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Do not skew the PB slate

When General Convention meets in Salt Lake City next year, it may encounter the unusual choice of electing Presiding Bishop Katharine Jefferts Schori to serve another term. In 1996, the final year of Edmond Browning’s tenure as the Episcopal Church’s 24th presiding bishop, General Convention elected Frank T. Griswold III to a term shortened by three years. Anyone who has watched how the office affects its occupants should see humane and merciful logic informing this term limit. Nine years is plenty of time to make one’s mark on the Episcopal Church. The President of the United States is entrusted with deeper governing responsibilities, and serves eight years, if re-elected.

Episcopalians who enjoy church politics have speculated about a second term for Bishop Jefferts Schori at least since the Joint Nominating Committee for the Election of the Presiding Bishop began its work in late 2012. Now, courtesy of a reflective post by Rev. Canon Mark Harris at Preludium, the topic is being discussed more widely.

The discussion ought not be treated as a referendum on Bishop Jefferts Schori’s years of service. There are as many opinions about those years as there are Episcopalians who follow the life of their church. Rather, the idea should remain theoretical unless sufficient bishops choose to nominate Bishop Jefferts Schori by petition.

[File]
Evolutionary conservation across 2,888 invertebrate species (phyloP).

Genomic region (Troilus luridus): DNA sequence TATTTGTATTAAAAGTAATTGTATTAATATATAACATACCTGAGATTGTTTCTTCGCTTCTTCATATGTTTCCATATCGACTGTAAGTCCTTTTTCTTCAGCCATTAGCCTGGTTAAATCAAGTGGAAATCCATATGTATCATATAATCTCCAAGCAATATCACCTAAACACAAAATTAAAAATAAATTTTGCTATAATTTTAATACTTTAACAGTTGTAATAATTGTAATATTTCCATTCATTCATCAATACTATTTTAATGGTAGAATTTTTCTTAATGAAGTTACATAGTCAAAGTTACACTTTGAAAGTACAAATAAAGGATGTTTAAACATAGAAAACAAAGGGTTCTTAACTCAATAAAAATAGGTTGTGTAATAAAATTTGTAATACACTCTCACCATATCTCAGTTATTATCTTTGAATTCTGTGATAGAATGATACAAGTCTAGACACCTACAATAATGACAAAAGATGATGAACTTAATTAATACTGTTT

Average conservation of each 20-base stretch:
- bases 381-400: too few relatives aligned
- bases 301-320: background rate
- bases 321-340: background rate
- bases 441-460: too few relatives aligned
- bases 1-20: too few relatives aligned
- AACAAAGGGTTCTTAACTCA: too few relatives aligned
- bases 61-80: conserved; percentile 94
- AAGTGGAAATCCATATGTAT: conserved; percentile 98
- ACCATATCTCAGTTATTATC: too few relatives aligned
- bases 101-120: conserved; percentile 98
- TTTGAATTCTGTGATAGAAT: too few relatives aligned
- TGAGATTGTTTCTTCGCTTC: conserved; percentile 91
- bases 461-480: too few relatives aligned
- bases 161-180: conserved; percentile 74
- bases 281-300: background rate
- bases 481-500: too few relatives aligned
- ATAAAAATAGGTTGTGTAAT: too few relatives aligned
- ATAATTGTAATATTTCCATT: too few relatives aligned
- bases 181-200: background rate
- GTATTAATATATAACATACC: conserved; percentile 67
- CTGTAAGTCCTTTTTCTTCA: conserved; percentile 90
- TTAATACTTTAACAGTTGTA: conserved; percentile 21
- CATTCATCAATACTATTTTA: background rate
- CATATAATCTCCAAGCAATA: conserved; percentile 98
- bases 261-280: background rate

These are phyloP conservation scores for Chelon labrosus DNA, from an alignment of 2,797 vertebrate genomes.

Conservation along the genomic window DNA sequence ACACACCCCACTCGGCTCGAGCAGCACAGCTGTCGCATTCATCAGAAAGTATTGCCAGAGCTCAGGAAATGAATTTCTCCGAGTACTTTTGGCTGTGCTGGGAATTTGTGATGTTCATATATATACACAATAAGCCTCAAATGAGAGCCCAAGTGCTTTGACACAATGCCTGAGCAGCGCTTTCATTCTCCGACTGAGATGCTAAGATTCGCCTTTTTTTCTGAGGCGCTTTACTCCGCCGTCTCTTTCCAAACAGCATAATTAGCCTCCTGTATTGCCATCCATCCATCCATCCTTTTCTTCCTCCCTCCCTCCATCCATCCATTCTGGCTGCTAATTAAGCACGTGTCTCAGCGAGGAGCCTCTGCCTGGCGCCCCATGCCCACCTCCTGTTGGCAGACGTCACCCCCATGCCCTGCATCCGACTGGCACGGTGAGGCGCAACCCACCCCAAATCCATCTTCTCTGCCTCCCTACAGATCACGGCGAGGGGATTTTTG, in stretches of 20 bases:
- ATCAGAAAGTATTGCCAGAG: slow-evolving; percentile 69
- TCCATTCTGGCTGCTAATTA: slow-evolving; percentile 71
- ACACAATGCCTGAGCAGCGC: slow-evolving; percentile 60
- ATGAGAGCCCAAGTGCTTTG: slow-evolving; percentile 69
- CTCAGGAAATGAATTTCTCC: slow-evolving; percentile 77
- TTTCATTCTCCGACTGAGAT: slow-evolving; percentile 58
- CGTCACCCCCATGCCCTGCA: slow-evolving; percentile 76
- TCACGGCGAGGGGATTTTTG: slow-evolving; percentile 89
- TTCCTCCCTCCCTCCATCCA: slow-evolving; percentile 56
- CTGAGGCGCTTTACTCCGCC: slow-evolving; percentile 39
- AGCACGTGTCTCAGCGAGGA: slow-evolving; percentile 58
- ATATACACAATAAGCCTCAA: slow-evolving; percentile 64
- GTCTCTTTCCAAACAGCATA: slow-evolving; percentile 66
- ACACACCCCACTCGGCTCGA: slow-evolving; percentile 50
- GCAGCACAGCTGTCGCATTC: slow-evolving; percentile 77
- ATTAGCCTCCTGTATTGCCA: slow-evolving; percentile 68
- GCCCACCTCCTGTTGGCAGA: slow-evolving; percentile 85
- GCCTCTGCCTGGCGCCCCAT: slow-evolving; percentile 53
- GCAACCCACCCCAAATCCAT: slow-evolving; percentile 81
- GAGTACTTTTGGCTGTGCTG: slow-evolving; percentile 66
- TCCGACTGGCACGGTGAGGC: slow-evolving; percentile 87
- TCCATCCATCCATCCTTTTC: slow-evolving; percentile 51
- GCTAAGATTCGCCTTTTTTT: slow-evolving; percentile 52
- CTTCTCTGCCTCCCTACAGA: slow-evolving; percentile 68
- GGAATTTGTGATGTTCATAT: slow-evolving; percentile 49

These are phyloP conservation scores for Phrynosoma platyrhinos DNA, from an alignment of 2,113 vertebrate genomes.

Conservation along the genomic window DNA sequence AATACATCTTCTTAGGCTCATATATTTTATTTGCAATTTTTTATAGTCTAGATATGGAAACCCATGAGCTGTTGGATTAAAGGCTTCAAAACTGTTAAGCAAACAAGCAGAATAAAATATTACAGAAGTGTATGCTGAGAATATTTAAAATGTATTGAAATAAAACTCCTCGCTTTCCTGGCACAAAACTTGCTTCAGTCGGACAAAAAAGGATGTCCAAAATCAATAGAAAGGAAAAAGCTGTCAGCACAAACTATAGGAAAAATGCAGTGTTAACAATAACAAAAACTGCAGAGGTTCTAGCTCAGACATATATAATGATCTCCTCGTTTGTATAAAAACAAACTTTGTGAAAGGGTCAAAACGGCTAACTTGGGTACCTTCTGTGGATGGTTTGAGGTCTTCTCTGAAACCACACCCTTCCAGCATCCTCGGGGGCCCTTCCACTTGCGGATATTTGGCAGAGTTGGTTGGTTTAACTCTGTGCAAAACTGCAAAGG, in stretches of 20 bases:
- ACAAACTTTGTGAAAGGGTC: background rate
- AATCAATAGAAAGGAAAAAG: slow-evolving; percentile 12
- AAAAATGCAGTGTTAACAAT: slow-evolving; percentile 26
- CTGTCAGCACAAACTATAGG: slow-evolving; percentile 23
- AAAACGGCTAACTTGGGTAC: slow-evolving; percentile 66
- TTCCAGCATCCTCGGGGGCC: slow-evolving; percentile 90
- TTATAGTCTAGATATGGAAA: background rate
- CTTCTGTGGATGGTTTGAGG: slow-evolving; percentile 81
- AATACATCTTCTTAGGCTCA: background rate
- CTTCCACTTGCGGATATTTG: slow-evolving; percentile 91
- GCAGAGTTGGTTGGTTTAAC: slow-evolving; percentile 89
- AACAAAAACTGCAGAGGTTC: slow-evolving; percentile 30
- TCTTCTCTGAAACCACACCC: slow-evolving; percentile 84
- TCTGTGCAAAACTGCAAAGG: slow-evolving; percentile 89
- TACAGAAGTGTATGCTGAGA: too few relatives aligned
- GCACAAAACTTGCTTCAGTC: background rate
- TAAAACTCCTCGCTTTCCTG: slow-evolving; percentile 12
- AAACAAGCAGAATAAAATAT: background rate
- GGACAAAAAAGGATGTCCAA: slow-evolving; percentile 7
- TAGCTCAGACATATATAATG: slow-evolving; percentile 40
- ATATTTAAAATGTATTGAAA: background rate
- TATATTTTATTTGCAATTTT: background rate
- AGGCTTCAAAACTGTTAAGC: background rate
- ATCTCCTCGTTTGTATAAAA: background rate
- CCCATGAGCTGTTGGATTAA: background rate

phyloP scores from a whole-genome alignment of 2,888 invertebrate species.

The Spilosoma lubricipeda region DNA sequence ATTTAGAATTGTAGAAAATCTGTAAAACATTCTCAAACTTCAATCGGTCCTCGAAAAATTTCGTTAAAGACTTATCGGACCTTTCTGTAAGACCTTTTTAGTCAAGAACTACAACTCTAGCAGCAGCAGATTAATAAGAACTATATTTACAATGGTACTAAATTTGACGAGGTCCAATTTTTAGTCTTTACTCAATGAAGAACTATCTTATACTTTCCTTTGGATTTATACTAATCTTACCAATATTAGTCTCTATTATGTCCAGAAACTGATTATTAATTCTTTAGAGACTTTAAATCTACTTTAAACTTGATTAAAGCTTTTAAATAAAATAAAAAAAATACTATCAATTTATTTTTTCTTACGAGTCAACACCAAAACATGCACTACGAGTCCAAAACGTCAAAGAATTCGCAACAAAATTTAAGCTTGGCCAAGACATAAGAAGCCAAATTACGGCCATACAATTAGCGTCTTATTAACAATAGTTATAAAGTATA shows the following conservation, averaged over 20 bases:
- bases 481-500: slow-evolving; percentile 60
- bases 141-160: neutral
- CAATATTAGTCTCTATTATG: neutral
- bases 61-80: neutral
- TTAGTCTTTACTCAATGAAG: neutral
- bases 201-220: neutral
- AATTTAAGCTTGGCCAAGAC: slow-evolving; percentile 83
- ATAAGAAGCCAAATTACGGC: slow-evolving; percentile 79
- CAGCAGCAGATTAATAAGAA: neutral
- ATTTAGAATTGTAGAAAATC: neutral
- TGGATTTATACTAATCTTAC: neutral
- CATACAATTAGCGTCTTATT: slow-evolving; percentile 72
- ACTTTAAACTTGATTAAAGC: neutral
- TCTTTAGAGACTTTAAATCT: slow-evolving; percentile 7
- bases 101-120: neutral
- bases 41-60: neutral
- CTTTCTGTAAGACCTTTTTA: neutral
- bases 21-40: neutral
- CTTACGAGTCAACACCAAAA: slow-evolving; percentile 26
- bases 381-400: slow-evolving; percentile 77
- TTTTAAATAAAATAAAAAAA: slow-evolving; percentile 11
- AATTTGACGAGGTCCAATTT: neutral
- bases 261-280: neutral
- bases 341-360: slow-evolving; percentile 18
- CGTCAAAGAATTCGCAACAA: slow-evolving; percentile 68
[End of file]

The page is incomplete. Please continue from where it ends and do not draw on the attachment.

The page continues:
Asking the presiding bishop to stand for re-election before then:

  • Mistreats other bishops who are willing to stand for election.
  • Neglects the noble tradition of an Episcopal bishop keeping a respectful distance after resigning or retiring from office, unless invited to do otherwise by a successor.
  • Disregards Canon 1, Section 2, which says the presiding bishop’s term office “shall be nine years,” unless the bishop reaches age 72 before completing the term. It says nothing of a younger age permitting multiple terms.

Let the joint nominating committee fulfill its charge. If bishops then nominate Bishop Jefferts Schori for re-election, they will give it due consideration. If the House of Bishops re-elects the presiding bishop, so be it. But let’s have no attempts to disrupt the field before a slate appears.

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